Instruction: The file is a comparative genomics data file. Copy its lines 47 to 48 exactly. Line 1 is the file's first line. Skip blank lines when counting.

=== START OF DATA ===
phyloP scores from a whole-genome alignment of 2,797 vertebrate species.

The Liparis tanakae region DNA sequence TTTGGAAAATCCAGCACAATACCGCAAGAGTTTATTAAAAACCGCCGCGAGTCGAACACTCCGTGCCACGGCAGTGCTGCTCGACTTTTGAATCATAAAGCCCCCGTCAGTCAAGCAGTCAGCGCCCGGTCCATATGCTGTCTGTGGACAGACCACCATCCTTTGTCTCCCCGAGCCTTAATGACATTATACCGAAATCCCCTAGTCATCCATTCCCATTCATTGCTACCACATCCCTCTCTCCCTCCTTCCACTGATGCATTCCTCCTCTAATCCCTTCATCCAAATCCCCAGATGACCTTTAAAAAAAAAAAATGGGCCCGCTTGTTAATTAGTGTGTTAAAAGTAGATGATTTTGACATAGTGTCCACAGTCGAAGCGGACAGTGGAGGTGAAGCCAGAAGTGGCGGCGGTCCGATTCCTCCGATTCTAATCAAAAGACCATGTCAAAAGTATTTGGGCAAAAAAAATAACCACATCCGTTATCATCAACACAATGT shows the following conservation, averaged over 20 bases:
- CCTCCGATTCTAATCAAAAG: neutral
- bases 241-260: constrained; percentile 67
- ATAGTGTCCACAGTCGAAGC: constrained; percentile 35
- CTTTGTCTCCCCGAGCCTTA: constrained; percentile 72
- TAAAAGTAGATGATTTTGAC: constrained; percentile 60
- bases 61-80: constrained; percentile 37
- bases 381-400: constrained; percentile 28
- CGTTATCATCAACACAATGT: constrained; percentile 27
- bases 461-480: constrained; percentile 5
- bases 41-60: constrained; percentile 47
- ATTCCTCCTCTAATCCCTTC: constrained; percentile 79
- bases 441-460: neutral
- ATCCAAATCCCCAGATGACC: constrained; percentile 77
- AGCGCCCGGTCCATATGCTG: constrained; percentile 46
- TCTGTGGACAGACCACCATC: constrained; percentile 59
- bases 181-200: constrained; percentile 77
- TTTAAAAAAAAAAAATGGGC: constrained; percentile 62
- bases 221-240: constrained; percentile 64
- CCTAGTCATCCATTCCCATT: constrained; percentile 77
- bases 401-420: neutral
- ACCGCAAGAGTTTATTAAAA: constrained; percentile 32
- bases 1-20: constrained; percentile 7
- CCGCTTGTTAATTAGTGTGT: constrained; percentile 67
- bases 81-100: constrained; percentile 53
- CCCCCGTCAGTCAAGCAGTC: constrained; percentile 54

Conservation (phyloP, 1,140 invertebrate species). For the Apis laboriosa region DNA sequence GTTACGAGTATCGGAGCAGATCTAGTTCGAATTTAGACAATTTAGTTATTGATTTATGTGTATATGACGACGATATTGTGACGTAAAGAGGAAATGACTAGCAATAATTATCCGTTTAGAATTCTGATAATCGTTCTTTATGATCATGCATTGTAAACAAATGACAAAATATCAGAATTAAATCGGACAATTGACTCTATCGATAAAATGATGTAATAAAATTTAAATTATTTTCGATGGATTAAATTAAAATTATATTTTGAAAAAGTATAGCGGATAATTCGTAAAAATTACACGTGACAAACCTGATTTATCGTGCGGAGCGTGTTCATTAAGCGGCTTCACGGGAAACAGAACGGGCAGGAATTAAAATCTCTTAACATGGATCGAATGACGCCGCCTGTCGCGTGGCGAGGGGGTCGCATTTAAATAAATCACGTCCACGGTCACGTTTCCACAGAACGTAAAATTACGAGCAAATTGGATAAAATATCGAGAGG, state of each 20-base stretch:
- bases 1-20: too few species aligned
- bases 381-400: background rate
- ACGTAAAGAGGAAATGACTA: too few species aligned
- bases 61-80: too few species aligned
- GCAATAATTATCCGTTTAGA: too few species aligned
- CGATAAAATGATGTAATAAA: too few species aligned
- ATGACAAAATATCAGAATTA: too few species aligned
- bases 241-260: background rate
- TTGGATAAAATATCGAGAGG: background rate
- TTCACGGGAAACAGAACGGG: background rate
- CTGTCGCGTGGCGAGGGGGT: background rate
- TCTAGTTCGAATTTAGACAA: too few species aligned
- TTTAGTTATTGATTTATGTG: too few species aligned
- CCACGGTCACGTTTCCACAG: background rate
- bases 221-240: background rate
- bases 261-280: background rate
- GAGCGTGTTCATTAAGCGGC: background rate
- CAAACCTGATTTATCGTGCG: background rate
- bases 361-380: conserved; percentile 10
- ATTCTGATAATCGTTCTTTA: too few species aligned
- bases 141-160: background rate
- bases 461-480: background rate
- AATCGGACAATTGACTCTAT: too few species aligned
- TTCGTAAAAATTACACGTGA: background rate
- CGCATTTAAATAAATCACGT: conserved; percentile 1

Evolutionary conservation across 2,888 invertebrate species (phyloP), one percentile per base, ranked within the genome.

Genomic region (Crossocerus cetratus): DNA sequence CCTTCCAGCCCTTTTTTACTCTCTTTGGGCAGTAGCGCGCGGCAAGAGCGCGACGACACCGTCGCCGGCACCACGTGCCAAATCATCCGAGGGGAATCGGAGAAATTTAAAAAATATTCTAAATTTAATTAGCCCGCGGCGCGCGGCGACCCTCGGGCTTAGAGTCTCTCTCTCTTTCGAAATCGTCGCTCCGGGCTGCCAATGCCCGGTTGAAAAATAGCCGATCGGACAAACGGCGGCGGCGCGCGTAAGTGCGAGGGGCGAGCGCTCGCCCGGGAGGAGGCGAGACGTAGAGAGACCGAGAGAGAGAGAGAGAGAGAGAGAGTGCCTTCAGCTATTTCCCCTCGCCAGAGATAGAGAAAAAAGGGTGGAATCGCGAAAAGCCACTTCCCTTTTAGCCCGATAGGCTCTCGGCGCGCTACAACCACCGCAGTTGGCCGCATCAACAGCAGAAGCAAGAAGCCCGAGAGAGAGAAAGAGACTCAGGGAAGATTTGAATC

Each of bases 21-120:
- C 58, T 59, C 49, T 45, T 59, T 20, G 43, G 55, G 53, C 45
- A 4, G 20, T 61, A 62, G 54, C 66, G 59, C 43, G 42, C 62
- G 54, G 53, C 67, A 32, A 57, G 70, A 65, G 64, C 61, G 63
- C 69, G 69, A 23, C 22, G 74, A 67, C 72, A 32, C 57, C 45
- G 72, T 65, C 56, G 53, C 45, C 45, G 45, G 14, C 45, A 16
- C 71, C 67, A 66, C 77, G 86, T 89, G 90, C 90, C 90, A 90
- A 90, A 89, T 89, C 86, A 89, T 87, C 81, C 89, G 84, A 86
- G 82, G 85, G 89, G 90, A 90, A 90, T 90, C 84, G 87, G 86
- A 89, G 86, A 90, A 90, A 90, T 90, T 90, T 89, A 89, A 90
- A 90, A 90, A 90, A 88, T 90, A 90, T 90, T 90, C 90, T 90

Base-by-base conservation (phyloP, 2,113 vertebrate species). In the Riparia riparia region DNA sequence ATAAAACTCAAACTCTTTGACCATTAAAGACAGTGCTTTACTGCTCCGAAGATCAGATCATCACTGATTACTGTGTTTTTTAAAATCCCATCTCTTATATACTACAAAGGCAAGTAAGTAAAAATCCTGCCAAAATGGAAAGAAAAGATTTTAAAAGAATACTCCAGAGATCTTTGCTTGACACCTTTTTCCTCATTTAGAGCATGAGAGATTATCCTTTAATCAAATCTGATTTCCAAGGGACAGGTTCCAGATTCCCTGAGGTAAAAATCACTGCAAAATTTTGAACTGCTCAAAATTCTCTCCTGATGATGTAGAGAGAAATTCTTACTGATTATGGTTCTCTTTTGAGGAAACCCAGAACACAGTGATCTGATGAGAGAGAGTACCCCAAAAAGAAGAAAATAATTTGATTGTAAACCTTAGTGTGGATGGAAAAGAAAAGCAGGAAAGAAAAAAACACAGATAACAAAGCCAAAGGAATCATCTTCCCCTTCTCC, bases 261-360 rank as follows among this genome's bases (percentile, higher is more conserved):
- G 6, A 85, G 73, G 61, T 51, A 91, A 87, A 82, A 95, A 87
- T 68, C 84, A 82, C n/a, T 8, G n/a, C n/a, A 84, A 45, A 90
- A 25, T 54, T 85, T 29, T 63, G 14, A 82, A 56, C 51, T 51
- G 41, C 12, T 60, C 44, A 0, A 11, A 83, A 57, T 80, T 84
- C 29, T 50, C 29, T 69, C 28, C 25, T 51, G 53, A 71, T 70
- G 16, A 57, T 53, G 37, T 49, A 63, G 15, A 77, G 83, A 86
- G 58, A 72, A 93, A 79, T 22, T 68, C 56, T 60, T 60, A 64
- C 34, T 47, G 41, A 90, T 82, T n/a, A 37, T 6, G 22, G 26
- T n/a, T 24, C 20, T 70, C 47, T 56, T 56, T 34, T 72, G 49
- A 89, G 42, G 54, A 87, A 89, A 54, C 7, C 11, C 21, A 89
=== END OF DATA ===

- bases 361-380: conserved; percentile 10
- ATTCTGATAATCGTTCTTTA: too few species aligned